If the online component tells us anything, it’s not looking good for the strength of the Idle No More movement. The volume of activity continues its freefall (save the January 28 day of action) and number of participants continues to get smaller. Yesterday’s 4,445 tweets represented the first time since December 15 that there were fewer than 5,000 Idle No More tweets in a day (4,375 for the record).
So, let’s baseline activity for the last seven days. All analysis was performed using Marketwire/Sysomos Heartbeat.
There was a 15% drop in all online mentions from last week (from 85,762 last week to 72,367 this). Twitter mentions dropped 19% (from 72,977 to 60,531), blogs fell 3% (from 903 to 880), online news articles dropped 30% (from 1,611 to 1,122). Mentions in online forums including Reddit fell the most; 59% (from 1,290 to 531). Two platforms posted gains. Facebook was up 3% (from 8,641 to 8,897) and the number of new YouTube videos increased 19% (from 340 to 406).
The 60,531 tweets were issued by 15,667 unique Twitter accounts.
There was residual online chatter about Chief Spence. Surprisingly, the January 28 Day of Action didn’t include much about Chief Spence. Most of the relevant activity took place at the end of the week. In all, online1 mentions of the chief fell 66% (from 4,981 last week to 1,697 this).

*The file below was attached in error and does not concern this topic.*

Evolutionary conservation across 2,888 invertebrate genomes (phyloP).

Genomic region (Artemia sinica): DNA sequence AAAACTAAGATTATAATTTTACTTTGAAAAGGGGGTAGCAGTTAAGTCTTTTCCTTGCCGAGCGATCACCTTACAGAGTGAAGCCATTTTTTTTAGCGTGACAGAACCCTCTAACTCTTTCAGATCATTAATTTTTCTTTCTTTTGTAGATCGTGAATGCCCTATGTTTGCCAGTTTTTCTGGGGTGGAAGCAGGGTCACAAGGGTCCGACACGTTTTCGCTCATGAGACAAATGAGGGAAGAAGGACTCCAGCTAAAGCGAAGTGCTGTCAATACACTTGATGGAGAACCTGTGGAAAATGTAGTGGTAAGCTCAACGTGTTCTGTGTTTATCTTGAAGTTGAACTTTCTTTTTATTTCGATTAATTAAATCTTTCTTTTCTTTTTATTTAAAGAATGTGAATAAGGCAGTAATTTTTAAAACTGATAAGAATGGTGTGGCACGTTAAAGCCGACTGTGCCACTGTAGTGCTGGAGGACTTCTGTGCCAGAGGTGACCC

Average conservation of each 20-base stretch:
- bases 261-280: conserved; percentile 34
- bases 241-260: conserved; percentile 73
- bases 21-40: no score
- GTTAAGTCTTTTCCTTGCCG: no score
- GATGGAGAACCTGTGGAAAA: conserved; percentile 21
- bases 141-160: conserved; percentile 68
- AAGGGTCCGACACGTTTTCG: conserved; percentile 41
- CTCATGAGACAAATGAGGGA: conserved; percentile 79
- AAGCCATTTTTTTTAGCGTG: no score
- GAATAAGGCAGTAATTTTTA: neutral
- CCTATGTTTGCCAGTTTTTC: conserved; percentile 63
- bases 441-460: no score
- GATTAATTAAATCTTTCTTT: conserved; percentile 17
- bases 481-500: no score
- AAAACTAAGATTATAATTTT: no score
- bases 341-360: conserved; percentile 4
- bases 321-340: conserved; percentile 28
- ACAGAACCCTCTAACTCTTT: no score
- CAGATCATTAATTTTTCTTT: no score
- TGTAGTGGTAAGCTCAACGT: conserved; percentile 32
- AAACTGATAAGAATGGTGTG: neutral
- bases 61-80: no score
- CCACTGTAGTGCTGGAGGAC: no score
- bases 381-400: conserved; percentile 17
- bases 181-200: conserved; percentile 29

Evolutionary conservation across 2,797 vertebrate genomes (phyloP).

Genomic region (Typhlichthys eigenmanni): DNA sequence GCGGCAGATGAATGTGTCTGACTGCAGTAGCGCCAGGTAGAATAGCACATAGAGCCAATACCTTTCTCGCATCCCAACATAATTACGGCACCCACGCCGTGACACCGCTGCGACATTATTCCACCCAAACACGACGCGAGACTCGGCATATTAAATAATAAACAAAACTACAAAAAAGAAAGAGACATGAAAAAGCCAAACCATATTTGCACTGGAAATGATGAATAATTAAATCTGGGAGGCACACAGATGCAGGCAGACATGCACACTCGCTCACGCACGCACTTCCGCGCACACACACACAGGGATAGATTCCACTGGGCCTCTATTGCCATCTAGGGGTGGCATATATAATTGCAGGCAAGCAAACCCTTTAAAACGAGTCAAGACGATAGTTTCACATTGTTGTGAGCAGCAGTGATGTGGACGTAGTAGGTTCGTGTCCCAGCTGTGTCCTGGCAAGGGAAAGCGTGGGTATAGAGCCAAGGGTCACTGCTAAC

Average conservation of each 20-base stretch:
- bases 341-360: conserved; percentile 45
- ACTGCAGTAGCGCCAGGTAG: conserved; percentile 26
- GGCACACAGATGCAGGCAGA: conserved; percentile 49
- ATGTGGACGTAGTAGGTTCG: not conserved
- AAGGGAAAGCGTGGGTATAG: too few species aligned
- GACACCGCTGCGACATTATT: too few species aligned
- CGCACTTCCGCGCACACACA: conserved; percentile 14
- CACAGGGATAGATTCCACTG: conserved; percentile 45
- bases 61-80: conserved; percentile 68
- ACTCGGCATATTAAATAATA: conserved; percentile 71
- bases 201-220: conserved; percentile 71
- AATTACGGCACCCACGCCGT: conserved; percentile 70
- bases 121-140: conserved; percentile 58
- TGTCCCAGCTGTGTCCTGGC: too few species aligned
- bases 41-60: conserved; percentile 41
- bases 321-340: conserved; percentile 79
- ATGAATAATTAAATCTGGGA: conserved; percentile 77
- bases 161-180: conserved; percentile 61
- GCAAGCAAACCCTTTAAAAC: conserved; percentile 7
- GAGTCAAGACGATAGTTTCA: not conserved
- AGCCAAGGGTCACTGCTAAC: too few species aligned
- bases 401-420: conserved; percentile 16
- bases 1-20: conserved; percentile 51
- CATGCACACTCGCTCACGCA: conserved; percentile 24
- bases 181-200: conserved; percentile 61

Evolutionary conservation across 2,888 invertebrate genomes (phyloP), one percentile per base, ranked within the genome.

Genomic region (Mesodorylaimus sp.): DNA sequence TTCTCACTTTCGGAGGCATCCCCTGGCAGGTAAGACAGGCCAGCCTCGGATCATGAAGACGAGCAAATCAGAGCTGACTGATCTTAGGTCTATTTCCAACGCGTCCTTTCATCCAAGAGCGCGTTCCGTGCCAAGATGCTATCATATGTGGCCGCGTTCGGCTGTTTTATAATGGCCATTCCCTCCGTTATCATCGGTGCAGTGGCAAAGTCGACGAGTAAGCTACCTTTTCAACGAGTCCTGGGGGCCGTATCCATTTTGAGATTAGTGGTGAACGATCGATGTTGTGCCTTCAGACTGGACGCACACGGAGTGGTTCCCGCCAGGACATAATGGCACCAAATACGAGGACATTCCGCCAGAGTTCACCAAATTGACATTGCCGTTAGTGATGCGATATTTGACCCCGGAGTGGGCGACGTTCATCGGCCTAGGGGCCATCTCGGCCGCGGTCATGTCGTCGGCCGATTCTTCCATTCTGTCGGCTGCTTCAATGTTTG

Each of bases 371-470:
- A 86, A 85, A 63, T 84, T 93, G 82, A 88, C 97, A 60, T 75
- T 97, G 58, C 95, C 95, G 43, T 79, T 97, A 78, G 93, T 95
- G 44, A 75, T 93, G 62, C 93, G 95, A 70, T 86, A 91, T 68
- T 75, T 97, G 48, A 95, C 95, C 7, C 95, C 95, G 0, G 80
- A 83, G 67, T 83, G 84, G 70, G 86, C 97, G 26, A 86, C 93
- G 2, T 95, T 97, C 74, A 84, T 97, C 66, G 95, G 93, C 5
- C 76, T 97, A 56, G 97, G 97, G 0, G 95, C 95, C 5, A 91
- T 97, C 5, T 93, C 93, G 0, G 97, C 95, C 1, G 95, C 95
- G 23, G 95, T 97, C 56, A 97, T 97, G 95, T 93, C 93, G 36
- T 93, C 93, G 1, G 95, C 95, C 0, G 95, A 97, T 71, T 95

Gender splits remained constant from last week. Idle No More chatter is essentially gender-neutral, with 53% of the traffic being generated by men, 47% by women.
Canada dominates online mentions of Idle No More (70%) followed by the USA (22%), UK (2%) and Australia (1%). Within Canada, Ontario led (29%) followed by BC (14%), Alberta (12%) and Québec (6%).
A poll hosted by IdleNoMore.ca comes to a close tonight. I’m not sure the question and answers are aligned nor the duration of the poll offers any meaningful insight. In my view, the results amplify the perception the movement isn’t organized and participants don’t share a common vision. As of 12pm today (February 3) there were 4,061 votes (up 23% on 747 votes from last week’s total of 3,314). The responses break out as follows:
- 53% say “Yes, we are stronger than ever!”
- 33% say “No, there are divisions and the media is playing it just right.”
- 14% say “I’m not sure.”